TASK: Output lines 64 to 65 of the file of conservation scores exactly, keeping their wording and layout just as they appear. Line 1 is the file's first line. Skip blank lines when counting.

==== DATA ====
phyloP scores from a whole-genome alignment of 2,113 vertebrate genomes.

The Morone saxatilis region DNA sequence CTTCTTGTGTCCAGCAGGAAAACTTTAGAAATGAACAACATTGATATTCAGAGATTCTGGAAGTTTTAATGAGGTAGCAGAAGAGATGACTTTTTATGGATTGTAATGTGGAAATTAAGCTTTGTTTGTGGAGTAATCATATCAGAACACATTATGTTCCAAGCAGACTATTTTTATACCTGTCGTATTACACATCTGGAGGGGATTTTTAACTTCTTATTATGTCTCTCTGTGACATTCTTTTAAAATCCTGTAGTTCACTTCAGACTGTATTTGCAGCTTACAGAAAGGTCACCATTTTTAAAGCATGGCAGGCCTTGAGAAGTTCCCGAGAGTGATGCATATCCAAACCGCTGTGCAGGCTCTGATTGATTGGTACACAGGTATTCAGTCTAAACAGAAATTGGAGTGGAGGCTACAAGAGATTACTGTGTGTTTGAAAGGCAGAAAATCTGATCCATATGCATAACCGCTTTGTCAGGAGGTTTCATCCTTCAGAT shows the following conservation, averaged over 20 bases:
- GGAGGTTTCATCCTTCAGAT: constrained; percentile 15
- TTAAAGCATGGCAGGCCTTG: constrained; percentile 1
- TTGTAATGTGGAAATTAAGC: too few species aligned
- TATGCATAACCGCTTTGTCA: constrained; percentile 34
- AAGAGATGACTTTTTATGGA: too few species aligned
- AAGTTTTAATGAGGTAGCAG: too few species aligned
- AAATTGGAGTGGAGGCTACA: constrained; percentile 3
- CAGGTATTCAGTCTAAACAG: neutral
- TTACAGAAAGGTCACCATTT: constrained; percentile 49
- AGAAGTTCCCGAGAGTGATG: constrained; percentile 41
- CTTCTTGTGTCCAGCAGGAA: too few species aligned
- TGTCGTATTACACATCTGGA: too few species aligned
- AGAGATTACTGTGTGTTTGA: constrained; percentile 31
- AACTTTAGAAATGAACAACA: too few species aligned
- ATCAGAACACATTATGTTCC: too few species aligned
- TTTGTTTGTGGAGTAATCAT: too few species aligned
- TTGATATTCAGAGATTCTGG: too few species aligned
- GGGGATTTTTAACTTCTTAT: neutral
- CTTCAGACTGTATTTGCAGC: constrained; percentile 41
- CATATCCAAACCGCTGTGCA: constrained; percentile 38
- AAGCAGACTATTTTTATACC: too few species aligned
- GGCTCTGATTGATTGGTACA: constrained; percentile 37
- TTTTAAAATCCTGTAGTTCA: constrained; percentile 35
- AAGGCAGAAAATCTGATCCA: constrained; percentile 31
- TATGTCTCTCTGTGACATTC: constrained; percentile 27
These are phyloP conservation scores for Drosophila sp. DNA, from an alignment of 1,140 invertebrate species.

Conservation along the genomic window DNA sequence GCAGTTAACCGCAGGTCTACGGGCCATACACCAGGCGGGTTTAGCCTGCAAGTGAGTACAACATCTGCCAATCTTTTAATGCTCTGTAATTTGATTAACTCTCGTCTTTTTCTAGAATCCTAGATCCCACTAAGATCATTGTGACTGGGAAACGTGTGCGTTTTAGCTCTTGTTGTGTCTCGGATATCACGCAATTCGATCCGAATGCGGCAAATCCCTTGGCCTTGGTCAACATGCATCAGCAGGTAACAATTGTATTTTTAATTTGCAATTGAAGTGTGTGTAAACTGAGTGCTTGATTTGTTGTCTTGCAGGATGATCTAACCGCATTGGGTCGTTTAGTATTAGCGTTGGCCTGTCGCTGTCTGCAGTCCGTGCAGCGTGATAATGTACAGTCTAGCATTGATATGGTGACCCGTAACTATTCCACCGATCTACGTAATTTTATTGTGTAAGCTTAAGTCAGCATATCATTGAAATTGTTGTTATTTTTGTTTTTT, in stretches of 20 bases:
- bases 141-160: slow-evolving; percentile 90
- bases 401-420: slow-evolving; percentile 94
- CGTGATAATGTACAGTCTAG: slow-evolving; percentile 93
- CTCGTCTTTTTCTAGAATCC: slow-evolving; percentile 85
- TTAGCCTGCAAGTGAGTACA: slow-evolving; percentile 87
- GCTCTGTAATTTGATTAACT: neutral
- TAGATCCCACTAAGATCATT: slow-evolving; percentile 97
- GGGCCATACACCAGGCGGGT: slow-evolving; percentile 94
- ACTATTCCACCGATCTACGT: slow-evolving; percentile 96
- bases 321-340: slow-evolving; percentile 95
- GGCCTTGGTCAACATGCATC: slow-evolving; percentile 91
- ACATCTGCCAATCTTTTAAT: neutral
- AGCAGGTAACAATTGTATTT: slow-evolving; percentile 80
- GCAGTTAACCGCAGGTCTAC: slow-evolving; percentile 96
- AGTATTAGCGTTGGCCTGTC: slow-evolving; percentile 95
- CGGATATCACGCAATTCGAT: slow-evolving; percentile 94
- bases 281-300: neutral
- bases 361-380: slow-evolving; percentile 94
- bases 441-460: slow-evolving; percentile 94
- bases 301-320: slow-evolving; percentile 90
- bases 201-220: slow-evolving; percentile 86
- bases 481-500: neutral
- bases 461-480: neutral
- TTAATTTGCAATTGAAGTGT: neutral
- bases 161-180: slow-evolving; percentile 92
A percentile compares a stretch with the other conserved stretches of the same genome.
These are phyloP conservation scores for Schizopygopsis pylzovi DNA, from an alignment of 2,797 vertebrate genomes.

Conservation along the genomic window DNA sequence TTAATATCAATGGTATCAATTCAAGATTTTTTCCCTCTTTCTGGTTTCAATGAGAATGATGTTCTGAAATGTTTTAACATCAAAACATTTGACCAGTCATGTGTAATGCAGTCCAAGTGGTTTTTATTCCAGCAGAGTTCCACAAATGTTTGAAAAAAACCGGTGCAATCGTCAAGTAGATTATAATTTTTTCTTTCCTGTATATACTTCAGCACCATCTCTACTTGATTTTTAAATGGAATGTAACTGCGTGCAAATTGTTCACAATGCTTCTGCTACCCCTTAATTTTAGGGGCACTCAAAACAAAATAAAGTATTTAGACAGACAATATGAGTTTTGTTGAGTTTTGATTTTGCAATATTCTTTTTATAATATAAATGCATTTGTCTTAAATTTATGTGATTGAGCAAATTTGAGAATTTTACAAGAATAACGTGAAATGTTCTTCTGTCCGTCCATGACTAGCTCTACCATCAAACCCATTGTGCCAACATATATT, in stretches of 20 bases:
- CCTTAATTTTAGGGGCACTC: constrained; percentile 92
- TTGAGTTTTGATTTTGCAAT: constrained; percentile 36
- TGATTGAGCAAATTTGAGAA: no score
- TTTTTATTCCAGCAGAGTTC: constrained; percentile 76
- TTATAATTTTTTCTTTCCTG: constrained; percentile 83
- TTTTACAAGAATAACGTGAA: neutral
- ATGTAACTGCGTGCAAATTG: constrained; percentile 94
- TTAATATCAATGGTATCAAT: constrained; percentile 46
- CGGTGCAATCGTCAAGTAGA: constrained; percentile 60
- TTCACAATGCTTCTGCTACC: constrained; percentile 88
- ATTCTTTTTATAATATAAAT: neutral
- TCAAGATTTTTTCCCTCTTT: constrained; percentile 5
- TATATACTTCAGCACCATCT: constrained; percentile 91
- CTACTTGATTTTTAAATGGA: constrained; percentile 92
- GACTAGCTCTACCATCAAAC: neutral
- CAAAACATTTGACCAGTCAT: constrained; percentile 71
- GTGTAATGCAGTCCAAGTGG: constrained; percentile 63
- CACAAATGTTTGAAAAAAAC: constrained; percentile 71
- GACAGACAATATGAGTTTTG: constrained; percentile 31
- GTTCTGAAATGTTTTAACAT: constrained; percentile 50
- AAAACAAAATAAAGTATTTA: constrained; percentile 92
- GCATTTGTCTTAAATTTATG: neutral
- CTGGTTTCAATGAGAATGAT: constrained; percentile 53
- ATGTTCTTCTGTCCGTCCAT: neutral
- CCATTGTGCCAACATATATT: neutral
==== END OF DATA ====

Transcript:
- ATGTAACTGCGTGCAAATTG: constrained; percentile 94
- TTAATATCAATGGTATCAAT: constrained; percentile 46